CPSC 170 Lab 10: Processing with Stacks

As usual, create a lab1 subdirectory for today's lab, open this document in Firefox, and start Eclipse.

Create a textfile called "Lab10Answers-XXX" where XXX are your initials.   You will record some of your thoughts in this file over the course of the lab.

Implementing Stacks

  1. The file StackADT.java provides the interface for the stack abstract data type.   In class, we have been discussing two data structures that can be used to implement this useful data type -arrays and the linked structure.   The file  ArrayStack.java  provides a working implementation of stack using arrays.  Look through the code to make sure that you understand how it is functioning.  Some things to observe:   

  2. The file TestArrayStack.java contains code to use an ArrayStack.   Download this code (and the other three files)  compile and run it.  Use this code to confirm your understand of how a stack operates. 

  3. The file LinkedStack.java provides a partial implementation of a stack using LinearNodes (the same structure we used for lists and sets).    Complete the implementation.

  4. When you think that you have a working LinearStack, you want to create a test file to verify that it is working correctly.   In fact, you already have one (well most of one).    At the interface level, the functionality of the ArrayStack is identical to the LinearStack - all of the public methods are the same (as defined in StackADT).   To test your LinearStack, you can:

Print copies of  LinearStack and TestLinearStack to hand in.

Post-fix Notation

  1. The file Postfix.java  contains a program that allows you to enter a post-fix expression and find the answer.   This is accomplished using the PostfixEvaluator class, which reads the expression into a stack using the algorithm described in class.   Look at the code to verify that you understand the operations that are taking place in this class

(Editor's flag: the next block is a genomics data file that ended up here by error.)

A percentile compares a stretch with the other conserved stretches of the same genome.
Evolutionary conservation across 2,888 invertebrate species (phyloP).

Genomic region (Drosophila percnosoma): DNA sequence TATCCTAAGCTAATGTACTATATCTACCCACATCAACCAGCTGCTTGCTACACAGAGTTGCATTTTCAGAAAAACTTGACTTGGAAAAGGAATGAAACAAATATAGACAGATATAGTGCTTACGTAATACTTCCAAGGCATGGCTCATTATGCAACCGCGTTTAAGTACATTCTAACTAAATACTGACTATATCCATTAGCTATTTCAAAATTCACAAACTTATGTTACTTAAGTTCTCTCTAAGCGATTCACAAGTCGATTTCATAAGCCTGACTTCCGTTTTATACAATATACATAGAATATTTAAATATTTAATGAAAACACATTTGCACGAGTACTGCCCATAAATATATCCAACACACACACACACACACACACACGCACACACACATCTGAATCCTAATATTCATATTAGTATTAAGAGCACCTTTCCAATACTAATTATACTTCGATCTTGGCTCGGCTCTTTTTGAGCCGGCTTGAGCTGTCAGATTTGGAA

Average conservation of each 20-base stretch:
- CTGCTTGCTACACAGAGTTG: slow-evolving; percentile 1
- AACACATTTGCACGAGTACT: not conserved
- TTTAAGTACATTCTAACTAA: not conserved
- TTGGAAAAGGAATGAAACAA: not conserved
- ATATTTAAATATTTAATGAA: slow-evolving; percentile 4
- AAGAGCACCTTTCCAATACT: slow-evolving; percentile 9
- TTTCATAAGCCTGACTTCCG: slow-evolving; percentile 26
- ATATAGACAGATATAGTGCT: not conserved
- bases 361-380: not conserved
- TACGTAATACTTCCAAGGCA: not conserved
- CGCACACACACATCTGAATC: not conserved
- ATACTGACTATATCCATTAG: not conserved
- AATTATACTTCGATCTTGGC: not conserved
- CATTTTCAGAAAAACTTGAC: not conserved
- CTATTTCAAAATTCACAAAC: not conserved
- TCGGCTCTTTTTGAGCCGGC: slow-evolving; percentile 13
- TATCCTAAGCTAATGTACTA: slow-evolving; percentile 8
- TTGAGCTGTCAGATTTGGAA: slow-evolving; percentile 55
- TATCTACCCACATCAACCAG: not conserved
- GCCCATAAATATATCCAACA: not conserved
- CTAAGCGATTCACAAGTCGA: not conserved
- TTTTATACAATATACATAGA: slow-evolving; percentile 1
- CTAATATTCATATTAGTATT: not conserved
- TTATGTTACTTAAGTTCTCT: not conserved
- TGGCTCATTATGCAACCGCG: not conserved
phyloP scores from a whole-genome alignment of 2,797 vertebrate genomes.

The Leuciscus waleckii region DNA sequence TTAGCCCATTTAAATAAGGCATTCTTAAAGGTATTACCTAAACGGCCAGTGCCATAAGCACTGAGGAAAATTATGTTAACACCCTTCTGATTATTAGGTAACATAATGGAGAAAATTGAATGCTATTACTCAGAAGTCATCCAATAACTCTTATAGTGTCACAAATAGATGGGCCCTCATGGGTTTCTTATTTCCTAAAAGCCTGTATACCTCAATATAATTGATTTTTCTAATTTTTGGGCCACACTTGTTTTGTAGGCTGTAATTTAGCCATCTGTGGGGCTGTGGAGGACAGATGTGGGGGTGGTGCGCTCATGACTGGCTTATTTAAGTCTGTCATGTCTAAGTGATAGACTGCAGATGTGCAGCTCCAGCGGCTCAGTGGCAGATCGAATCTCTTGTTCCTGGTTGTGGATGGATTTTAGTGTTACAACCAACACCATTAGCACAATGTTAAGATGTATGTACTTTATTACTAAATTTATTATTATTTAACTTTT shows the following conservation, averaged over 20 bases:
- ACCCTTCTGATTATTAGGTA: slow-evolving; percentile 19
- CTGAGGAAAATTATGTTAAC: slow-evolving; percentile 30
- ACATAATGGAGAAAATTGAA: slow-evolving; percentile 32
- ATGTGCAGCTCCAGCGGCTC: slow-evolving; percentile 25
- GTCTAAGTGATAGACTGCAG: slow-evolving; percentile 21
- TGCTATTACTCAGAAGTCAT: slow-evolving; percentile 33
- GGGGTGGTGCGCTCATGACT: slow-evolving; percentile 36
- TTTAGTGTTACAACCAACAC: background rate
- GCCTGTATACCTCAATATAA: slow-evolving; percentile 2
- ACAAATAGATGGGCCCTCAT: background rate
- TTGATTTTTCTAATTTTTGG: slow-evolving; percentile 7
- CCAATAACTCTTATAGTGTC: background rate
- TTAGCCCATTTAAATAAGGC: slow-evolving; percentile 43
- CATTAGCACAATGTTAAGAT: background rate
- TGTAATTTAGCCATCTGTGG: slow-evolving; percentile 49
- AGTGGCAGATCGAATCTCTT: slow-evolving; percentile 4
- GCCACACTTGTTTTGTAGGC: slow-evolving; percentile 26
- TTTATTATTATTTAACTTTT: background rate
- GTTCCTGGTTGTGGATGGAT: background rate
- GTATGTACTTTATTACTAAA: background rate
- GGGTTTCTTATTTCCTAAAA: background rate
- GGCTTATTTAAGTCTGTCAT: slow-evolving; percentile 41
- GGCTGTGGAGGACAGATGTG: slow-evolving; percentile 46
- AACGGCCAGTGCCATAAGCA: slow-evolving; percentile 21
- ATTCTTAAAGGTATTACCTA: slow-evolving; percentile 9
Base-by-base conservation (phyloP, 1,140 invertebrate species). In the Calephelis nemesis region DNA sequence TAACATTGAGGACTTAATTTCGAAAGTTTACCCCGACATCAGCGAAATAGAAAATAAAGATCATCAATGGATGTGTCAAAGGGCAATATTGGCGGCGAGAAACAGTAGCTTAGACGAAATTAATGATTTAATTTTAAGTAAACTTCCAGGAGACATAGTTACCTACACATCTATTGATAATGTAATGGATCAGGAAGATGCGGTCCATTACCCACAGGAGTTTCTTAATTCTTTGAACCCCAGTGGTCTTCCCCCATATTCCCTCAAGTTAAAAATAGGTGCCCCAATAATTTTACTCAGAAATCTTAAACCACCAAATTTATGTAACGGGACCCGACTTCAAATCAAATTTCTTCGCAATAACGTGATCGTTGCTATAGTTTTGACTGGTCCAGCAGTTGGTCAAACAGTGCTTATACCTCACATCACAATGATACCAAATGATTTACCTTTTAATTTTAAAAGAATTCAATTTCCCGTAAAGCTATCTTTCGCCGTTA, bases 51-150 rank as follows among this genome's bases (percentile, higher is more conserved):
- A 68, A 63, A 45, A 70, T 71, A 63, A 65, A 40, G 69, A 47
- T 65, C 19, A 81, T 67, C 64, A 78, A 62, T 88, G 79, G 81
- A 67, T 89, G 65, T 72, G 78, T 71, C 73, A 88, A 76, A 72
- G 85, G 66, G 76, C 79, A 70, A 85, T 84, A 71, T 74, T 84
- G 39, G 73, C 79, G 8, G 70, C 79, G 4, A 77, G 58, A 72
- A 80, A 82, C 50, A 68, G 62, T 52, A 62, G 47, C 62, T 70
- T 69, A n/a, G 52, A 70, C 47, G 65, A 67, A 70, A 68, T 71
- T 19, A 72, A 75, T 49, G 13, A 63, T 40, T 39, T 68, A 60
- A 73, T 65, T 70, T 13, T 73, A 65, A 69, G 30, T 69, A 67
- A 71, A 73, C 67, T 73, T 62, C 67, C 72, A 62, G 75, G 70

2. The idea of Postfix notation is nice because it means that we don't need to worry about precedence.   But how do we convert Infix expressions to Postfix expressions?   In this next step, we will write a conversion routine.   Conveniently enough, the algorithm also uses a stack!   We will start working with expressions that do not contain parentheses - only the operators +, - * and /.   

    Here is an outline of the general algorithm:
  3. The precendence of the operators is determined as follows  +, -  have precendence 2,   *, / have precendence 3.  

    The logic behind this algorithm may not be readily apparent.    Try tracing a few examples by hand first to get a sense of how the algorithm functions.   Here are some that may be worth trying

    1. 3 + 7 * 5
    2. 3 * 5 + 7
    3. 3 + 5 * 2 - 4

    Implement the algorithm decribed above.  A framework for your code can be found in the file InfixToPostfix.java   Test your evaluation by modifying Postfix.java so that the user first enters an Infix expresss, which is converted to a Postfix expression and then evaluated.

  4. Once your code works with Infix expressions containing the operators +, -, * and /, we want to modify the program to also work with parentheses.   This is a realtively easy fix, involving two changes

Again, tinker with this algorithm on paper to make sure that you understand how it is functioning.   Once you are convinced that this will work, update your code to reflect this new approach.

Print copies of  Postfix, PostFixEvaluator and InfixToPrefixto hand in.


  • Turn in stapled hardcopies of your code
  • Tar your directory and email to me with cpsc170 lab10 in the Subject line.